The annual thinning of ozone over the Arctic is shaping up to be especially severe this spring, measurements by European scientists indicate. During the past six weeks, a large portion of the region’s stratosphere has lost at least half of the layer that normally filters out much of the sun’s harmful ultraviolet rays.
The new data “are kind of a warning that we might be getting into an ozone hole situation,” says Francis Schmidlin of NASA’s Wallops Flight Facility in Virginia, whose team is not affiliated with the European polar-ozone monitoring group.
Data radioed back from sensors aboard high-altitude weather balloons show the ozone-depleted region spans about 15 million square kilometers — an area about 22 times the size of Texas. Although the affected parcel of air 20 kilometers above Earth’s surface tends to remain roughly centered over the North Pole, it can wander as far south as Italy or Greece for a few days at a time. So people throughout Europe, Canada and much of the northern United States could briefly face exaggerated exposures to ultraviolet radiation this spring.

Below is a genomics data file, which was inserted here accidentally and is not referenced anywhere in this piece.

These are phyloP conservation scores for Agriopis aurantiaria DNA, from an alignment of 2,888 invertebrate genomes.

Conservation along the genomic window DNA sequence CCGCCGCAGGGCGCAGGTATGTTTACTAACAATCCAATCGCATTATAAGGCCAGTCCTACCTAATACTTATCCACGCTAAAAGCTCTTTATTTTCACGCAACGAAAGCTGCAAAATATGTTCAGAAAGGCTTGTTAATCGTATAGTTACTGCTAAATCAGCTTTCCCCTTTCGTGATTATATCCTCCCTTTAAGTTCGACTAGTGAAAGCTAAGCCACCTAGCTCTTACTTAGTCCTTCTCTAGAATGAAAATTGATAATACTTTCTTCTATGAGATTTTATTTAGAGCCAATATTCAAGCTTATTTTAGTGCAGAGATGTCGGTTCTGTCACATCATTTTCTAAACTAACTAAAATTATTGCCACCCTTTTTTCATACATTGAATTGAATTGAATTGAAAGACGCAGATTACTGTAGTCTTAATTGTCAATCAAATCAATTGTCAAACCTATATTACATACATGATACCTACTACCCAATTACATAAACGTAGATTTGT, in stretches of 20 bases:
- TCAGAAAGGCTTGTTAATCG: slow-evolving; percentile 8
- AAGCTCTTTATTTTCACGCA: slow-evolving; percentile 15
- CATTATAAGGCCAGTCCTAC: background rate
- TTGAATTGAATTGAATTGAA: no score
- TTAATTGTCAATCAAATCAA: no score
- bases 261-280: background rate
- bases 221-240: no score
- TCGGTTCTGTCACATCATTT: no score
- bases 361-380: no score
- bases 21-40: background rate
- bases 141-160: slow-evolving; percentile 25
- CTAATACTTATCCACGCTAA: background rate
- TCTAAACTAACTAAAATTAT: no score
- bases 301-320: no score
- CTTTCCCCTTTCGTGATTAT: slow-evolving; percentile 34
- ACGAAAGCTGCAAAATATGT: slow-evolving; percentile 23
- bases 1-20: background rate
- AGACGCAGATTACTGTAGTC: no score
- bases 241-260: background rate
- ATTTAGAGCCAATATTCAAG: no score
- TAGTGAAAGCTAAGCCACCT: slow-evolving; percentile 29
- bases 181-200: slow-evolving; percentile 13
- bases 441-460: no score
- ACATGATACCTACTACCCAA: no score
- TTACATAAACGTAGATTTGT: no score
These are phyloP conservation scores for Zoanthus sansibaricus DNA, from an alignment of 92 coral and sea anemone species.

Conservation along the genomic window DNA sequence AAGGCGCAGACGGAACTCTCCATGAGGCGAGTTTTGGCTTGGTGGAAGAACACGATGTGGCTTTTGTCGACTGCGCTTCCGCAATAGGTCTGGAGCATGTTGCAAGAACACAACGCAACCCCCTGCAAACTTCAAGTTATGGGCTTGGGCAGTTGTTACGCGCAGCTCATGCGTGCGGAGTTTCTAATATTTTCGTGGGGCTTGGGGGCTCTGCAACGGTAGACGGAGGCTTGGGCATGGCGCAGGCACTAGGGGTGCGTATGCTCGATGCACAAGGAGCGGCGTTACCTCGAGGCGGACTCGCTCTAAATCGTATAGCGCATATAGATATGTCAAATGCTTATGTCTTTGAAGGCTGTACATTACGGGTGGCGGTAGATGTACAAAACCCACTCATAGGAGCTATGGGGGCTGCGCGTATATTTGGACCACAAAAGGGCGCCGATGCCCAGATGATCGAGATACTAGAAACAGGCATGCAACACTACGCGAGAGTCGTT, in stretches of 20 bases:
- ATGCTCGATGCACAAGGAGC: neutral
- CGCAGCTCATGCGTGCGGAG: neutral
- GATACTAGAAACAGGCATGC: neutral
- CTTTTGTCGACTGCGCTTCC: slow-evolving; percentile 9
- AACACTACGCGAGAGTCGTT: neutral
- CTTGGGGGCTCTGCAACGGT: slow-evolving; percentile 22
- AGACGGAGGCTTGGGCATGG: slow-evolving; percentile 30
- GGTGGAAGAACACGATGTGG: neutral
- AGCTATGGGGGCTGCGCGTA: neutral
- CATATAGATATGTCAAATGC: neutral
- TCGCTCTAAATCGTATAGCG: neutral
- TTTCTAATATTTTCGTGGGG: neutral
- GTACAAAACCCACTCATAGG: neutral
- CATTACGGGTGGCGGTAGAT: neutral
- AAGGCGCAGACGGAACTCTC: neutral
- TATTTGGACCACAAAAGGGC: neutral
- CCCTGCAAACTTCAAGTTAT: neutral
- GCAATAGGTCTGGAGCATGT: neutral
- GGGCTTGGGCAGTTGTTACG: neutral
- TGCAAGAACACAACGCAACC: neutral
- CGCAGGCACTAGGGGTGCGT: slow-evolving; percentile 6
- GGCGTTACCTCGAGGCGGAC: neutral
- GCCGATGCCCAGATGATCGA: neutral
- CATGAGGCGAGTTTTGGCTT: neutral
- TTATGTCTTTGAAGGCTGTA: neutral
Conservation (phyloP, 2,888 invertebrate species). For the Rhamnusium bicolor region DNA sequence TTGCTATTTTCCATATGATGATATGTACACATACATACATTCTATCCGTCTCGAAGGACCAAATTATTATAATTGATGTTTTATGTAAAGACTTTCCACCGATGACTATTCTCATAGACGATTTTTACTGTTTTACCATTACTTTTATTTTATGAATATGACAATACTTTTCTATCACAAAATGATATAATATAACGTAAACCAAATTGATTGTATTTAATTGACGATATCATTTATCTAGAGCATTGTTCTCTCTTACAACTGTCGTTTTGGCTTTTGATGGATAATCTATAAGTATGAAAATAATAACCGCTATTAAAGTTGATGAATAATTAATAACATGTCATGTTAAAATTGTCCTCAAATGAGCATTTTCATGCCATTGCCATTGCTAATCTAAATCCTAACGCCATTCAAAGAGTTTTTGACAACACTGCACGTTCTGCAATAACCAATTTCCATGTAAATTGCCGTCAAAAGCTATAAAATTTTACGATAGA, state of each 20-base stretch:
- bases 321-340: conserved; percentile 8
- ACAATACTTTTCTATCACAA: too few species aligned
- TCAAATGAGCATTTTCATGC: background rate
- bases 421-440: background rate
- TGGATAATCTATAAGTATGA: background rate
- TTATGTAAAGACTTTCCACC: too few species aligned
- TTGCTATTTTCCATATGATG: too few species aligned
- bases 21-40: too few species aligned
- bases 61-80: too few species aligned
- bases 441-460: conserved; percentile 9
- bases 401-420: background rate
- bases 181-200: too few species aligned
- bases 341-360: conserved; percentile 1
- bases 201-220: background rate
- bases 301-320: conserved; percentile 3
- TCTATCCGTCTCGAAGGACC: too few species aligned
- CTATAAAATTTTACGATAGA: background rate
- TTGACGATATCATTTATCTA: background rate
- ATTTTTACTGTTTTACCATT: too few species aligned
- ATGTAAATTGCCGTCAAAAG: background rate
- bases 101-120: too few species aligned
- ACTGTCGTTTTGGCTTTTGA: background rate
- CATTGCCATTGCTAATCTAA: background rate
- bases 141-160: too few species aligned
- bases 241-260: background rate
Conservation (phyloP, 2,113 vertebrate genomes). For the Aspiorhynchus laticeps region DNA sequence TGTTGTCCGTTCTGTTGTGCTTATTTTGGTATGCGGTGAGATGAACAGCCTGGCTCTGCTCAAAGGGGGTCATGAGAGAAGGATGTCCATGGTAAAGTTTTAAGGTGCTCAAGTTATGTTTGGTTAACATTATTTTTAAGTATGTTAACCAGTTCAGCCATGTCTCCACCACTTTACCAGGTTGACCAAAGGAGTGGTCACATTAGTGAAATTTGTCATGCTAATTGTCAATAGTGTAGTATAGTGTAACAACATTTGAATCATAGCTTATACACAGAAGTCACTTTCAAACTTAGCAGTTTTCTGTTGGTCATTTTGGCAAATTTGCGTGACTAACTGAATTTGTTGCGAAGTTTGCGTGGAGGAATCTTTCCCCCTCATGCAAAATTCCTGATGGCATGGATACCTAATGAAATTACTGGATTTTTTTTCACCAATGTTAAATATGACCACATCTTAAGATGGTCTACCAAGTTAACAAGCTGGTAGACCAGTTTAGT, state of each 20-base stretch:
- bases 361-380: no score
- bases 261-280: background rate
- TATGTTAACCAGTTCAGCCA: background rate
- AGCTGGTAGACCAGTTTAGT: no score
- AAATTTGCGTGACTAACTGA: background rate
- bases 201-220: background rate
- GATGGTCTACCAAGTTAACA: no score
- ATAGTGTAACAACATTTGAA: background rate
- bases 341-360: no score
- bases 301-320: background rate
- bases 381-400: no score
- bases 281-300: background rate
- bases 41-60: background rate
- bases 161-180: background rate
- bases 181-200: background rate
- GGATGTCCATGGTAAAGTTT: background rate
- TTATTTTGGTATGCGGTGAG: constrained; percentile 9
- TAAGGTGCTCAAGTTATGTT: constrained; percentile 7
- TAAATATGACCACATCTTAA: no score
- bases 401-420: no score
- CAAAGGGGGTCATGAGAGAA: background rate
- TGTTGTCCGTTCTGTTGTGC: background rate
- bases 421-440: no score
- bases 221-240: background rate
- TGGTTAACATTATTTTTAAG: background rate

Ozone destruction occurs in low-pressure rings of winds, known as polar vortices, that form over the poles each winter and isolate air masses in these regions from midlatitude air. The destruction of ozone in the Arctic vortex could worsen for another month, observes Markus Rex, an atmospheric scientist with the Alfred Wegener Institute for Polar andin Potsdam, Germany, which coordinated the measurements and announced the results March 14.
Though stratospheric ozone thins annually in the Arctic, the loss has been so rapid and severe this year that it appears headed to chalk up a record, Rex says.
The current state of Arctic ozone loss constitutes a severe thinning, Rex emphasizes — not a hole like the one that opens in the Antarctic stratosphere every year. But if the vortex doesn’t break up in late March as it usually does and instead persists into May (as it occasionally has), “we could get conditions very close to an ozone hole in the Arctic,” Rex said.